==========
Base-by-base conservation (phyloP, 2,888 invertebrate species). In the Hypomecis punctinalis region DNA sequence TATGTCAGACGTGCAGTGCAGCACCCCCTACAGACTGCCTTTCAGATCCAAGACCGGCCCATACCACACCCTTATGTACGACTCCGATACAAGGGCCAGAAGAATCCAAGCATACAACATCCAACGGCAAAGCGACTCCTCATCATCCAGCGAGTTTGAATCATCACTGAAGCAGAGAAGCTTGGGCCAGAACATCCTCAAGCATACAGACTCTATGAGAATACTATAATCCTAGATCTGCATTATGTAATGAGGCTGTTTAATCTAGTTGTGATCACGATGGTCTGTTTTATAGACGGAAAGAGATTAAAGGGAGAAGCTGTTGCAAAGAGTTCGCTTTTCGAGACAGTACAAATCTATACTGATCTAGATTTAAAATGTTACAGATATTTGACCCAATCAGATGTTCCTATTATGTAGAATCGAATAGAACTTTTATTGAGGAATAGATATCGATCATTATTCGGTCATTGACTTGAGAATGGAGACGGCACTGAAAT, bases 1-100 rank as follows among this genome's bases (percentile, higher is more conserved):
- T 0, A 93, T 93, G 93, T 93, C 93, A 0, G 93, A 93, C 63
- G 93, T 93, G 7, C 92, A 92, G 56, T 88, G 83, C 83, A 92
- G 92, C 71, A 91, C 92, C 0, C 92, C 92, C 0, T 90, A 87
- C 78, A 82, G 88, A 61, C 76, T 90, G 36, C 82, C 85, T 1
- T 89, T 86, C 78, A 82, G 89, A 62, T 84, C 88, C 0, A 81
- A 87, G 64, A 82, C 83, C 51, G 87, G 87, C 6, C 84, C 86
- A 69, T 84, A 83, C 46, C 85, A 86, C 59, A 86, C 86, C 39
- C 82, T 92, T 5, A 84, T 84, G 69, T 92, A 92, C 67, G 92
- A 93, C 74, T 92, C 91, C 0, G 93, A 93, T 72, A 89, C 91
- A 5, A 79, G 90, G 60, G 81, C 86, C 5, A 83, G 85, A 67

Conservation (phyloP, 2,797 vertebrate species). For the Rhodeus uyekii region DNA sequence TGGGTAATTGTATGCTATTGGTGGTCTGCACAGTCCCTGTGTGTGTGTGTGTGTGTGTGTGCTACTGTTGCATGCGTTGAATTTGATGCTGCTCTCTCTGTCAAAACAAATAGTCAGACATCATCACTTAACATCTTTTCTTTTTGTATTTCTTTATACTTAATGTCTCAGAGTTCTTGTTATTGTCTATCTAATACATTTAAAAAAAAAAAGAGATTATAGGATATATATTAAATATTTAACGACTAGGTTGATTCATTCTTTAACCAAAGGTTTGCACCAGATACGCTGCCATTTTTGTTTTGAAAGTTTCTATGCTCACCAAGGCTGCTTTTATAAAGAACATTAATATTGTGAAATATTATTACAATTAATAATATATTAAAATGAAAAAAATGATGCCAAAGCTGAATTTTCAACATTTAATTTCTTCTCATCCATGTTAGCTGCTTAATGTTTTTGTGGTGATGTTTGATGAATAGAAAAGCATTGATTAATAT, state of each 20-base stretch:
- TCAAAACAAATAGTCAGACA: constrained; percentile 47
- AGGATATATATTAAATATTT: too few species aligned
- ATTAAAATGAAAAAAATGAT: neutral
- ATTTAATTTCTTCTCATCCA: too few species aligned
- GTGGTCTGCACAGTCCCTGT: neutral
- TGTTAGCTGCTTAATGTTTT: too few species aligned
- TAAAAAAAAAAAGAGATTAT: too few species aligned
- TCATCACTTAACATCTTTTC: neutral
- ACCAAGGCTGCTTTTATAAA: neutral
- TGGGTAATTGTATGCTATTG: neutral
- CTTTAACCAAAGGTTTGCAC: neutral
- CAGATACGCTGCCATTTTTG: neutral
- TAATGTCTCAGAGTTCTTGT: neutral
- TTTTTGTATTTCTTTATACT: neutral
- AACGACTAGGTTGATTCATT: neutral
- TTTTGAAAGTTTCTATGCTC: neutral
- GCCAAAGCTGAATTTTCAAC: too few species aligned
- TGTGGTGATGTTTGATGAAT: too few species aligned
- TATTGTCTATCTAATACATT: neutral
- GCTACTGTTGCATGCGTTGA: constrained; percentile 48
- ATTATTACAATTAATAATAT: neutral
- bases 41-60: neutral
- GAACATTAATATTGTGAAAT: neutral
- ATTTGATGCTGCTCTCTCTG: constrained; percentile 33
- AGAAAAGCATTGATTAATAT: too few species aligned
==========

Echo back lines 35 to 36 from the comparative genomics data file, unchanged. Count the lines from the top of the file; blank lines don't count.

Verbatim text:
- GAACATTAATATTGTGAAAT: neutral
- ATTTGATGCTGCTCTCTCTG: constrained; percentile 33